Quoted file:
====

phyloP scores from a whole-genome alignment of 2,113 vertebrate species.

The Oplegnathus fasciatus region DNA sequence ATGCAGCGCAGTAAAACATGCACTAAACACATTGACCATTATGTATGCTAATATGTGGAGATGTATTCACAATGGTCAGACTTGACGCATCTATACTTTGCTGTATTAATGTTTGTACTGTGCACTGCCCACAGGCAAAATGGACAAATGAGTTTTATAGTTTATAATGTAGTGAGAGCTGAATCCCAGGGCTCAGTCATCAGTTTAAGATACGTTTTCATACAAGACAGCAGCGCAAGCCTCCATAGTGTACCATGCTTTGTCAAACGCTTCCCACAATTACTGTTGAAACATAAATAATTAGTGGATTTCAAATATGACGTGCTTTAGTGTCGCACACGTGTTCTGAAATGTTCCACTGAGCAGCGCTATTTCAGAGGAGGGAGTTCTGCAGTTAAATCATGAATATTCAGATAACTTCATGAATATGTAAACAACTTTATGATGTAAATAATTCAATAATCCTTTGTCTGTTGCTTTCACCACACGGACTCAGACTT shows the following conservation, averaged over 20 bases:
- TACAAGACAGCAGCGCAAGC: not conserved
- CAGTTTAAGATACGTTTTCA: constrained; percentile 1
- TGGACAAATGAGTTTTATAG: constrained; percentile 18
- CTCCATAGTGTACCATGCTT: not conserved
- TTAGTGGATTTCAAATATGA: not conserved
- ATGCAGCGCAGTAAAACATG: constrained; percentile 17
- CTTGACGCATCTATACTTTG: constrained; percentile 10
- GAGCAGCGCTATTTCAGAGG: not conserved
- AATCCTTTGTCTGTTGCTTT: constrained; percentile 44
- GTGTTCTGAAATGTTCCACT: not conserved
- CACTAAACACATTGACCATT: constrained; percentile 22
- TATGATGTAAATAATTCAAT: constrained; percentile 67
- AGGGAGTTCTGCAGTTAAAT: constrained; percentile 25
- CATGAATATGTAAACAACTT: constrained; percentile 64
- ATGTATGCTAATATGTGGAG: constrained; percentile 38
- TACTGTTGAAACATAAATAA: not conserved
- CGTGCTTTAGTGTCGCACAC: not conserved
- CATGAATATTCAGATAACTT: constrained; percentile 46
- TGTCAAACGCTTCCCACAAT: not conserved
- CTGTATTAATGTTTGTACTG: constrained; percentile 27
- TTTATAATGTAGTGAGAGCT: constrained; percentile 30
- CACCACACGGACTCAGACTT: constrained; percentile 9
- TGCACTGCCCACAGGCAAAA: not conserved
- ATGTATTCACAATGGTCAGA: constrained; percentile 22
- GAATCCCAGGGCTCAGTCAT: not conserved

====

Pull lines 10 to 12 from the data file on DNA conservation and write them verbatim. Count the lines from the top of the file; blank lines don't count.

- GAGCAGCGCTATTTCAGAGG: not conserved
- AATCCTTTGTCTGTTGCTTT: constrained; percentile 44
- GTGTTCTGAAATGTTCCACT: not conserved